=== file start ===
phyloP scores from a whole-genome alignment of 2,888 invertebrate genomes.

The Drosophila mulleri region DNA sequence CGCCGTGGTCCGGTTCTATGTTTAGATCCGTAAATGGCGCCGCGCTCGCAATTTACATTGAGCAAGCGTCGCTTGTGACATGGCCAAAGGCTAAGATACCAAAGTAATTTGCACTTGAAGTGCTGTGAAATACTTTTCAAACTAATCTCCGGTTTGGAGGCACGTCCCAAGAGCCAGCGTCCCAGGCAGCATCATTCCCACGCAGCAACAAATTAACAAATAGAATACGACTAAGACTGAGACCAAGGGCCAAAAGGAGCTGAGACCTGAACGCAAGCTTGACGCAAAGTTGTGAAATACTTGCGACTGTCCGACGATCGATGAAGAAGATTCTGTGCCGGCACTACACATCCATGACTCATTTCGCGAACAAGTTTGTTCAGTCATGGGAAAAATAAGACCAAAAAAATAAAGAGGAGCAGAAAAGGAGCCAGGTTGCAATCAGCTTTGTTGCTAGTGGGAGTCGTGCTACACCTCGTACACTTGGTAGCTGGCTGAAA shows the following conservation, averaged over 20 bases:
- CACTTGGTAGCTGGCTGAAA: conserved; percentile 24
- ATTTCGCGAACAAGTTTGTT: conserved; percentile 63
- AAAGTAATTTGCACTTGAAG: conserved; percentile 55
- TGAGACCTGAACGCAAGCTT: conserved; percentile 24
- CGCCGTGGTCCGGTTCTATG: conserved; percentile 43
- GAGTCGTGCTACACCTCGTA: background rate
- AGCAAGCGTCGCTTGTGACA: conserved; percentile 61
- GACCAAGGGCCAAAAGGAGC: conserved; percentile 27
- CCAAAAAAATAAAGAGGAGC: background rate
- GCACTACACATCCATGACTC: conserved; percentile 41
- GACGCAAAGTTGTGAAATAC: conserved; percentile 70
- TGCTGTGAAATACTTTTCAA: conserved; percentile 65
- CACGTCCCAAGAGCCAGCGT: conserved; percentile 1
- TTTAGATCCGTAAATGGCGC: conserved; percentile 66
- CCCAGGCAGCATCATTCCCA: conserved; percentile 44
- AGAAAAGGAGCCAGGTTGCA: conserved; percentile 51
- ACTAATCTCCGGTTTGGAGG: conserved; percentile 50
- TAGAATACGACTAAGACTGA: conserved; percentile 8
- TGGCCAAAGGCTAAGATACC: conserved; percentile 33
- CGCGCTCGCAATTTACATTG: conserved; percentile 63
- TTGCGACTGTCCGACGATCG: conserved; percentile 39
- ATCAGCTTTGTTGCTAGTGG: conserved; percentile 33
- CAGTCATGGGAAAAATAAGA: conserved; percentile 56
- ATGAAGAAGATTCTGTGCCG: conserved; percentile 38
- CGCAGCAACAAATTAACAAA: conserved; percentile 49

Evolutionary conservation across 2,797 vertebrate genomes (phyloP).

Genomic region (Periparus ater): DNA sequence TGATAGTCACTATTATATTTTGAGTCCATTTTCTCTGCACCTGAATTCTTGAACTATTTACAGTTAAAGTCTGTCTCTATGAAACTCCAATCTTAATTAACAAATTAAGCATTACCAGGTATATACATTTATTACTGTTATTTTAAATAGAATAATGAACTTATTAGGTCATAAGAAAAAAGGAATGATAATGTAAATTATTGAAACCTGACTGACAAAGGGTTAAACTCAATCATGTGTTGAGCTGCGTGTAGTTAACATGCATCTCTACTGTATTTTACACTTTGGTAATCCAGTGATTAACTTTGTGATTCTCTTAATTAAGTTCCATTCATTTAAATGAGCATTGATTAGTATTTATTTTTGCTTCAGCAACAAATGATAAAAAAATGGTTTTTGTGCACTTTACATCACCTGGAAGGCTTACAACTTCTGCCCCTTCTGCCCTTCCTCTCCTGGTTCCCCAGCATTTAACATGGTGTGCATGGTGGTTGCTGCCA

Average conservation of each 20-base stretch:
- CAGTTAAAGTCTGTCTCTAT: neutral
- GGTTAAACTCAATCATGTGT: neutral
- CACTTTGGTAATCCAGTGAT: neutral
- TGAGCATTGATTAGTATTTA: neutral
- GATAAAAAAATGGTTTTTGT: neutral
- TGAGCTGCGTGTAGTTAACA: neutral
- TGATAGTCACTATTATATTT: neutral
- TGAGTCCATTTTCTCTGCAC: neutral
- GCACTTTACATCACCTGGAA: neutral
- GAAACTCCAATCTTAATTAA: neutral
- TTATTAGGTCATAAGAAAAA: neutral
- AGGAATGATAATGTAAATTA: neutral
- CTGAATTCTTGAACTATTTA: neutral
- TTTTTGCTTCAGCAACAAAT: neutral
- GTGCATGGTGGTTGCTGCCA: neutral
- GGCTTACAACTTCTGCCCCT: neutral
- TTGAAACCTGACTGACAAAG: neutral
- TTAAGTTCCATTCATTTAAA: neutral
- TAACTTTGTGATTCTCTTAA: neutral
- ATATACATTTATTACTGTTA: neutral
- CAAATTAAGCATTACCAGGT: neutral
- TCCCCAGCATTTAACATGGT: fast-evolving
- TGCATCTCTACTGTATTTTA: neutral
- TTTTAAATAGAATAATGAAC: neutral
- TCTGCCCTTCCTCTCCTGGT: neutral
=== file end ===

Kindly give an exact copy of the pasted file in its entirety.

phyloP scores from a whole-genome alignment of 2,888 invertebrate genomes.

The Drosophila mulleri region DNA sequence CGCCGTGGTCCGGTTCTATGTTTAGATCCGTAAATGGCGCCGCGCTCGCAATTTACATTGAGCAAGCGTCGCTTGTGACATGGCCAAAGGCTAAGATACCAAAGTAATTTGCACTTGAAGTGCTGTGAAATACTTTTCAAACTAATCTCCGGTTTGGAGGCACGTCCCAAGAGCCAGCGTCCCAGGCAGCATCATTCCCACGCAGCAACAAATTAACAAATAGAATACGACTAAGACTGAGACCAAGGGCCAAAAGGAGCTGAGACCTGAACGCAAGCTTGACGCAAAGTTGTGAAATACTTGCGACTGTCCGACGATCGATGAAGAAGATTCTGTGCCGGCACTACACATCCATGACTCATTTCGCGAACAAGTTTGTTCAGTCATGGGAAAAATAAGACCAAAAAAATAAAGAGGAGCAGAAAAGGAGCCAGGTTGCAATCAGCTTTGTTGCTAGTGGGAGTCGTGCTACACCTCGTACACTTGGTAGCTGGCTGAAA shows the following conservation, averaged over 20 bases:
- CACTTGGTAGCTGGCTGAAA: conserved; percentile 24
- ATTTCGCGAACAAGTTTGTT: conserved; percentile 63
- AAAGTAATTTGCACTTGAAG: conserved; percentile 55
- TGAGACCTGAACGCAAGCTT: conserved; percentile 24
- CGCCGTGGTCCGGTTCTATG: conserved; percentile 43
- GAGTCGTGCTACACCTCGTA: background rate
- AGCAAGCGTCGCTTGTGACA: conserved; percentile 61
- GACCAAGGGCCAAAAGGAGC: conserved; percentile 27
- CCAAAAAAATAAAGAGGAGC: background rate
- GCACTACACATCCATGACTC: conserved; percentile 41
- GACGCAAAGTTGTGAAATAC: conserved; percentile 70
- TGCTGTGAAATACTTTTCAA: conserved; percentile 65
- CACGTCCCAAGAGCCAGCGT: conserved; percentile 1
- TTTAGATCCGTAAATGGCGC: conserved; percentile 66
- CCCAGGCAGCATCATTCCCA: conserved; percentile 44
- AGAAAAGGAGCCAGGTTGCA: conserved; percentile 51
- ACTAATCTCCGGTTTGGAGG: conserved; percentile 50
- TAGAATACGACTAAGACTGA: conserved; percentile 8
- TGGCCAAAGGCTAAGATACC: conserved; percentile 33
- CGCGCTCGCAATTTACATTG: conserved; percentile 63
- TTGCGACTGTCCGACGATCG: conserved; percentile 39
- ATCAGCTTTGTTGCTAGTGG: conserved; percentile 33
- CAGTCATGGGAAAAATAAGA: conserved; percentile 56
- ATGAAGAAGATTCTGTGCCG: conserved; percentile 38
- CGCAGCAACAAATTAACAAA: conserved; percentile 49

Evolutionary conservation across 2,797 vertebrate genomes (phyloP).

Genomic region (Periparus ater): DNA sequence TGATAGTCACTATTATATTTTGAGTCCATTTTCTCTGCACCTGAATTCTTGAACTATTTACAGTTAAAGTCTGTCTCTATGAAACTCCAATCTTAATTAACAAATTAAGCATTACCAGGTATATACATTTATTACTGTTATTTTAAATAGAATAATGAACTTATTAGGTCATAAGAAAAAAGGAATGATAATGTAAATTATTGAAACCTGACTGACAAAGGGTTAAACTCAATCATGTGTTGAGCTGCGTGTAGTTAACATGCATCTCTACTGTATTTTACACTTTGGTAATCCAGTGATTAACTTTGTGATTCTCTTAATTAAGTTCCATTCATTTAAATGAGCATTGATTAGTATTTATTTTTGCTTCAGCAACAAATGATAAAAAAATGGTTTTTGTGCACTTTACATCACCTGGAAGGCTTACAACTTCTGCCCCTTCTGCCCTTCCTCTCCTGGTTCCCCAGCATTTAACATGGTGTGCATGGTGGTTGCTGCCA

Average conservation of each 20-base stretch:
- CAGTTAAAGTCTGTCTCTAT: neutral
- GGTTAAACTCAATCATGTGT: neutral
- CACTTTGGTAATCCAGTGAT: neutral
- TGAGCATTGATTAGTATTTA: neutral
- GATAAAAAAATGGTTTTTGT: neutral
- TGAGCTGCGTGTAGTTAACA: neutral
- TGATAGTCACTATTATATTT: neutral
- TGAGTCCATTTTCTCTGCAC: neutral
- GCACTTTACATCACCTGGAA: neutral
- GAAACTCCAATCTTAATTAA: neutral
- TTATTAGGTCATAAGAAAAA: neutral
- AGGAATGATAATGTAAATTA: neutral
- CTGAATTCTTGAACTATTTA: neutral
- TTTTTGCTTCAGCAACAAAT: neutral
- GTGCATGGTGGTTGCTGCCA: neutral
- GGCTTACAACTTCTGCCCCT: neutral
- TTGAAACCTGACTGACAAAG: neutral
- TTAAGTTCCATTCATTTAAA: neutral
- TAACTTTGTGATTCTCTTAA: neutral
- ATATACATTTATTACTGTTA: neutral
- CAAATTAAGCATTACCAGGT: neutral
- TCCCCAGCATTTAACATGGT: fast-evolving
- TGCATCTCTACTGTATTTTA: neutral
- TTTTAAATAGAATAATGAAC: neutral
- TCTGCCCTTCCTCTCCTGGT: neutral